Newspaper article The Canadian Press

Faced with Backlash, Premier Defends Response to Newfoundland Power Failure

Newspaper article The Canadian Press

Faced with Backlash, Premier Defends Response to Newfoundland Power Failure

Article excerpt

Premier facing backlash over power failure


ST. JOHN'S, N.L. - Premier Kathy Dunderdale is deflecting a backlash over her handling of a major power failure in Newfoundland as political observers say she missed a much needed chance to shine.

Dunderdale said Tuesday she understands that people are fuming over four days of rolling blackouts caused by bitter cold, a blizzard, maintenance issues and equipment malfunctions.

People have pointedly noted on social media and radio call-in shows that she waited until two days after rolling blackouts started last Thursday to hold a news conference. When she did speak Sunday, she has been accused of initially downplaying a major system collapse by saying it was not a crisis.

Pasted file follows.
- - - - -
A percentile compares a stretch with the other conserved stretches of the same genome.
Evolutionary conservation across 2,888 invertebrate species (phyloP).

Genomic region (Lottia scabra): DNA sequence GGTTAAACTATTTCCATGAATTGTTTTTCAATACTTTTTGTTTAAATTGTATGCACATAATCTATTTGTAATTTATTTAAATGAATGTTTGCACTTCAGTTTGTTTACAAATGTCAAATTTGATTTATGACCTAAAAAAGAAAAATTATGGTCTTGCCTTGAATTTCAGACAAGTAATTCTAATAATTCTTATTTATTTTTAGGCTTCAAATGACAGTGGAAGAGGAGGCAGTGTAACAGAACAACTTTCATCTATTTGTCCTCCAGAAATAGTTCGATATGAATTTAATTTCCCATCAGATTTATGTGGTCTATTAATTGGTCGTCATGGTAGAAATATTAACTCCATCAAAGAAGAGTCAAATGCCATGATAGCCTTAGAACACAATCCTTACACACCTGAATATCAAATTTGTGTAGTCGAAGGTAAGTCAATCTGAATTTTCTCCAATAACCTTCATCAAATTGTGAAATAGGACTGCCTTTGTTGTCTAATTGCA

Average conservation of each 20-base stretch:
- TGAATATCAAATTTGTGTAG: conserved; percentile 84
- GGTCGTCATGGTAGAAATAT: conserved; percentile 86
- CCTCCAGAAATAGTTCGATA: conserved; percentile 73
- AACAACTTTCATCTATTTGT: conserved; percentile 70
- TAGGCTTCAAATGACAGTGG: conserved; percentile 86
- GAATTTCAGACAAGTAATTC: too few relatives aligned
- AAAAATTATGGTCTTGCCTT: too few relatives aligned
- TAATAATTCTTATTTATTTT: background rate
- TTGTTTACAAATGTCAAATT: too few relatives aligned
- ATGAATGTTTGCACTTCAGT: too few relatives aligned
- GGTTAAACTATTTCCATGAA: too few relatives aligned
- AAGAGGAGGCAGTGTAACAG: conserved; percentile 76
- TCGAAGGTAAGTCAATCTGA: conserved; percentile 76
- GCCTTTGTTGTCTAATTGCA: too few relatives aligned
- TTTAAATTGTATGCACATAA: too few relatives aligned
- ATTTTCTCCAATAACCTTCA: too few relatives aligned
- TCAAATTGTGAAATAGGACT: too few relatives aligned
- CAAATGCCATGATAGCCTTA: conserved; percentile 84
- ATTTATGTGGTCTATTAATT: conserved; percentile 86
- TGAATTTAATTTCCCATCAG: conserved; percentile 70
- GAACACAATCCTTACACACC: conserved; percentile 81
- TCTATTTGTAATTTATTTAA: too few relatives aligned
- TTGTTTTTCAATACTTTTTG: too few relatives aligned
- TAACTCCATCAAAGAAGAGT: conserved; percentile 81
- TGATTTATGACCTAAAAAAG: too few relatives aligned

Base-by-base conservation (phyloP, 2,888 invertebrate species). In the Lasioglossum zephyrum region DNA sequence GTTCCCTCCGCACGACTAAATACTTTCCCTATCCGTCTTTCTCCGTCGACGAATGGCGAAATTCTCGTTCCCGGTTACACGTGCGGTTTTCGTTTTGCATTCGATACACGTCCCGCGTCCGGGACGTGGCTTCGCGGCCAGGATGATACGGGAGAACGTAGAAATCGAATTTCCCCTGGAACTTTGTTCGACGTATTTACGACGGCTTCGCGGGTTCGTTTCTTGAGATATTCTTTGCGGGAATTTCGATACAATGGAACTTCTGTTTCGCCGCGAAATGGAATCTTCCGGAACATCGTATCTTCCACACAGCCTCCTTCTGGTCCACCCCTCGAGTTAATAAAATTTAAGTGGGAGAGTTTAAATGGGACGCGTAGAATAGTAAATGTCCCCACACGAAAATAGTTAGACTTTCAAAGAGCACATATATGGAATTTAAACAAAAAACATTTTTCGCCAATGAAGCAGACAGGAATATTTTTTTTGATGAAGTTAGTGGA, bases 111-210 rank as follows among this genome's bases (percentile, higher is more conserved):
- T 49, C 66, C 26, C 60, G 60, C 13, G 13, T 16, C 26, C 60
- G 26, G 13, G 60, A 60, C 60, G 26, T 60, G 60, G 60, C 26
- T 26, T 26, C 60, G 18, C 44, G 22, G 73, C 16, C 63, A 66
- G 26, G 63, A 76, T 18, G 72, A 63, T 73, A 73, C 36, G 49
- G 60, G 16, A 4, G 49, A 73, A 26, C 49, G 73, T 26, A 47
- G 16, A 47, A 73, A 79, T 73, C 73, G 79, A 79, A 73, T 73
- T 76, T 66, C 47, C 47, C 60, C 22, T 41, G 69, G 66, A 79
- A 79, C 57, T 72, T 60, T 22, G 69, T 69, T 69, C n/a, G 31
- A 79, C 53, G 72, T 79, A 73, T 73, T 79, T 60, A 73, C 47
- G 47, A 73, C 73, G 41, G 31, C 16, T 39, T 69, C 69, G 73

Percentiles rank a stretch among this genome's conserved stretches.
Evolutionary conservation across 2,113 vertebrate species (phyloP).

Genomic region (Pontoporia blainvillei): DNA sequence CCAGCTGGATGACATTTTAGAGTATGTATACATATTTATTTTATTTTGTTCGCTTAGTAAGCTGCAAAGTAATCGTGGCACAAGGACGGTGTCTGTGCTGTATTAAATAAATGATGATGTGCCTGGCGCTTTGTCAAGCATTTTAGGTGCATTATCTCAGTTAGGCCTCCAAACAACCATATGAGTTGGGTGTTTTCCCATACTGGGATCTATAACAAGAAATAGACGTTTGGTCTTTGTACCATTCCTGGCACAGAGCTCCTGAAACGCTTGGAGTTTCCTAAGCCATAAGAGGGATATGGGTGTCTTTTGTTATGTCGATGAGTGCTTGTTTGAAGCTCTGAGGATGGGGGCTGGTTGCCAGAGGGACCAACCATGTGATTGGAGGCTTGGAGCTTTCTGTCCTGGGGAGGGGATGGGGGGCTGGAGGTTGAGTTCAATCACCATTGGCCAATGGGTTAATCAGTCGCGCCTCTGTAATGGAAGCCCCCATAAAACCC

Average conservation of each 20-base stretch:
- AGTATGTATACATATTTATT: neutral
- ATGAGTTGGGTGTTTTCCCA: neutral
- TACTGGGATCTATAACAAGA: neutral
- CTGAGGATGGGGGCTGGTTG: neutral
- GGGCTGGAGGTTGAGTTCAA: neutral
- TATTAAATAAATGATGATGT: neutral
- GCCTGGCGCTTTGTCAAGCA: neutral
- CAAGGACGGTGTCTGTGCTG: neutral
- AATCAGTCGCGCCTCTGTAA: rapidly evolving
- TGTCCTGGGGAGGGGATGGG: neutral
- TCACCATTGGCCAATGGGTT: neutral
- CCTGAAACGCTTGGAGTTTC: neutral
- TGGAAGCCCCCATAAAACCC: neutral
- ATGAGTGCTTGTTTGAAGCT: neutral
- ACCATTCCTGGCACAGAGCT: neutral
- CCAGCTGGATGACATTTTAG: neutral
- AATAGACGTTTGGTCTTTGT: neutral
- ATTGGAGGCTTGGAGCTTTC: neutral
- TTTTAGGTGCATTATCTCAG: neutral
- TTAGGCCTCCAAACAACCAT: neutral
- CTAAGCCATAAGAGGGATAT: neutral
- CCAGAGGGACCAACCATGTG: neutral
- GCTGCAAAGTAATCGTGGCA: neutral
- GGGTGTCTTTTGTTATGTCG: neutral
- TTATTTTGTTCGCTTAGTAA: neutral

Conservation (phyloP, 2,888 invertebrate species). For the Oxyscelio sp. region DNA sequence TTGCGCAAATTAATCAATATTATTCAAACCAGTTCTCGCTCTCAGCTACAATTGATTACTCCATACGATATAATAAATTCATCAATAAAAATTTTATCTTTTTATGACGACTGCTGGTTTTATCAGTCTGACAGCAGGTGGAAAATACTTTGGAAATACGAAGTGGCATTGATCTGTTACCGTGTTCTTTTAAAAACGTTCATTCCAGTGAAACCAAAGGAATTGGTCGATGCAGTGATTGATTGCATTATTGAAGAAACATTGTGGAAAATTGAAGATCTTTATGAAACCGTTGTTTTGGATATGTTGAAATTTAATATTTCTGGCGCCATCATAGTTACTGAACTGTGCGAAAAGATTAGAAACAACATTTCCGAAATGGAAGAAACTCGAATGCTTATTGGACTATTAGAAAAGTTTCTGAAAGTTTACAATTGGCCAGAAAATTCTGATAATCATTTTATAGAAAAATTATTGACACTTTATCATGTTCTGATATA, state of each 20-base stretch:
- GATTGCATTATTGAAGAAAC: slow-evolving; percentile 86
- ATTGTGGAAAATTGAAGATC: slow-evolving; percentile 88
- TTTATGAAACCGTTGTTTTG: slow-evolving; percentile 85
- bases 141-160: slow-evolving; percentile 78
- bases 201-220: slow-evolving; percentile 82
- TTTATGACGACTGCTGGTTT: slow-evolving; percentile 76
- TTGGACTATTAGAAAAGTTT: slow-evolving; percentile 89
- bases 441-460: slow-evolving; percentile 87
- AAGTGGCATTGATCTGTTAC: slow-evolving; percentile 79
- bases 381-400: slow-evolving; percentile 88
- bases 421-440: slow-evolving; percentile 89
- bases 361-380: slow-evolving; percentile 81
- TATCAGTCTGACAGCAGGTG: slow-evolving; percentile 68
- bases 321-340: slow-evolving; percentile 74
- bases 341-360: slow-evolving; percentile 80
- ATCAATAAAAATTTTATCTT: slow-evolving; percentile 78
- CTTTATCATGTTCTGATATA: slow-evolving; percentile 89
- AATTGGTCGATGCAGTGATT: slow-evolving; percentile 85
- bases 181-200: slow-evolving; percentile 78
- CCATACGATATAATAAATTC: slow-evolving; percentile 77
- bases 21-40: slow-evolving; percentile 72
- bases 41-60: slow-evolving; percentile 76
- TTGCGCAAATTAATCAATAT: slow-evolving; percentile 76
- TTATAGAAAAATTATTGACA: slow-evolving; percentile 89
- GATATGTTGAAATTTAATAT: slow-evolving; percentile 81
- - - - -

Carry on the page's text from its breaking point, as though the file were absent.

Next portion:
The power failure at its peak Saturday affected 190,000 customers in a province of about 527,000 people.

Dunderdale said her ministers were available from the start and that she was working behind the scenes.

"Now, is the message being heard? Some people are mighty angry and upset and inconvenienced," she told reporters Tuesday. "We're getting the system back to normal as quickly as possible and we've ensured that people are as safe as we could make them in the meantime."

Newfoundland Power said Tuesday that electricity had been restored to all but 50 residential customers. But the company was still urging conservation as another winter storm hit parts of the province with high winds, freezing rain and water buildup from melting snow.

Memorial University, College of the North Atlantic and almost all schools on the island of Newfoundland will remain closed through Wednesday due to the disruptions.

There have been reports of nine cases of carbon monoxide poisoning in the province since Saturday, including one death.

Tim Powers, a Conservative commentator and vice-chairman of Summa Strategies in Ottawa, has spent hours on the air as a guest host for local radio station VOCM since the blackouts began.

"The premier has not been doing well in the polls," he said Tuesday in an interview. …

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